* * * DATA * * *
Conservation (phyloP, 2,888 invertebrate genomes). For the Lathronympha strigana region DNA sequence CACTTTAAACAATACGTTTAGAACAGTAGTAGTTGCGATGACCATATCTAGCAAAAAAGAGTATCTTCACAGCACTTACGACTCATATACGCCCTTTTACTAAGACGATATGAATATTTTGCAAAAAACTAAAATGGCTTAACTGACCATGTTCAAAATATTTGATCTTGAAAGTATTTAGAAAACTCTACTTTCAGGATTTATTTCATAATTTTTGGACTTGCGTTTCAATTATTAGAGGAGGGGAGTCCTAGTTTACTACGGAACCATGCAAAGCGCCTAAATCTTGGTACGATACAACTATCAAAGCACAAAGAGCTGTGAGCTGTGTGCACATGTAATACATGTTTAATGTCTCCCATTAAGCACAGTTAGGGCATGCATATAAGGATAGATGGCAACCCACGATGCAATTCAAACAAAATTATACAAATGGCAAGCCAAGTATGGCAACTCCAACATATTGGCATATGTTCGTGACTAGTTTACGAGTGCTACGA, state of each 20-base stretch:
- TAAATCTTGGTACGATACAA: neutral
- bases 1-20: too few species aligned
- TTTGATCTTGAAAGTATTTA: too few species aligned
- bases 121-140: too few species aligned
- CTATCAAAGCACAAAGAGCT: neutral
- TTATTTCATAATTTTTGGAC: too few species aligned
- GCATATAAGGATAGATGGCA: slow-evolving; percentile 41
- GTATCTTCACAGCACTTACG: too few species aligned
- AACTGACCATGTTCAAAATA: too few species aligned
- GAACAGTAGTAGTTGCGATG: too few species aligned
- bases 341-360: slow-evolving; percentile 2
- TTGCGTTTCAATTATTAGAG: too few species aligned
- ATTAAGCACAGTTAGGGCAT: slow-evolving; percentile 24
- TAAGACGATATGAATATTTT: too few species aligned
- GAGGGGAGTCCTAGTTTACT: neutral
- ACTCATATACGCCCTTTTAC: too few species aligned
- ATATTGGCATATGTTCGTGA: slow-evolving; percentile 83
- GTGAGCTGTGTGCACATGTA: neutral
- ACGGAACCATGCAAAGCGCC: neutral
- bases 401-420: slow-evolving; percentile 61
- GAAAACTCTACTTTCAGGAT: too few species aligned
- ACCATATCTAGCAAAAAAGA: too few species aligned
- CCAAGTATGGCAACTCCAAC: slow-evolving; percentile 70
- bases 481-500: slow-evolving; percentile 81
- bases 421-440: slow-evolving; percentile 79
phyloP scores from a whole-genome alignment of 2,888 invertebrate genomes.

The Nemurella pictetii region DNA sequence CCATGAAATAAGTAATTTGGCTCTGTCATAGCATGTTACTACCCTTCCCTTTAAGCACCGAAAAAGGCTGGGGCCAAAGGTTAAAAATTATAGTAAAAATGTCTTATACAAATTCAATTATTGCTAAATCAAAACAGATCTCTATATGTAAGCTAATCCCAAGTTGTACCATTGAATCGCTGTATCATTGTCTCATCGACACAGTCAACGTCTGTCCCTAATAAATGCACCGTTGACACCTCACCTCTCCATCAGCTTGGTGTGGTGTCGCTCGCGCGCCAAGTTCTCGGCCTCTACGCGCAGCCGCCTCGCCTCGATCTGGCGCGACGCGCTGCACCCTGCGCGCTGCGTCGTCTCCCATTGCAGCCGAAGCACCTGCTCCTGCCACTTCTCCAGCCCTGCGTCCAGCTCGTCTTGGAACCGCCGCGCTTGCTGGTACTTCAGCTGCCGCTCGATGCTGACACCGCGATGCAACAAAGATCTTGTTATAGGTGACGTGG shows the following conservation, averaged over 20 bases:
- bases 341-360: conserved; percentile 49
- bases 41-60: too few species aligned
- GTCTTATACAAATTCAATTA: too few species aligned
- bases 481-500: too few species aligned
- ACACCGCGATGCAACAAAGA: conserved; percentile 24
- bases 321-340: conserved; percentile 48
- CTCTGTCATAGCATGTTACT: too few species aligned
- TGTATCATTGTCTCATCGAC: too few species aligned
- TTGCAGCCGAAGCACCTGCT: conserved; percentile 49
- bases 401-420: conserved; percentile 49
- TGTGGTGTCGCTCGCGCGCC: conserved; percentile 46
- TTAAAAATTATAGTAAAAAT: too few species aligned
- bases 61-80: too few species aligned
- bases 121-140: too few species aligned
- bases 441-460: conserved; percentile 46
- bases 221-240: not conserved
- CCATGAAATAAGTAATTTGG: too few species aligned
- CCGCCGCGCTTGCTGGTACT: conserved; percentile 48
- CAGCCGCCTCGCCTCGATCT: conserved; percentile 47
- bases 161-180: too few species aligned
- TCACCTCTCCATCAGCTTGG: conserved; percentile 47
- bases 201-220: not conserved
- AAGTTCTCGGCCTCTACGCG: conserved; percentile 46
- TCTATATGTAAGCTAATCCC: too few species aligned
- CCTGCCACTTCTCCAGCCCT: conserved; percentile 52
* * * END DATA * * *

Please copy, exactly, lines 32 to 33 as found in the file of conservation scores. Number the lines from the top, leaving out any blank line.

- bases 481-500: too few species aligned
- ACACCGCGATGCAACAAAGA: conserved; percentile 24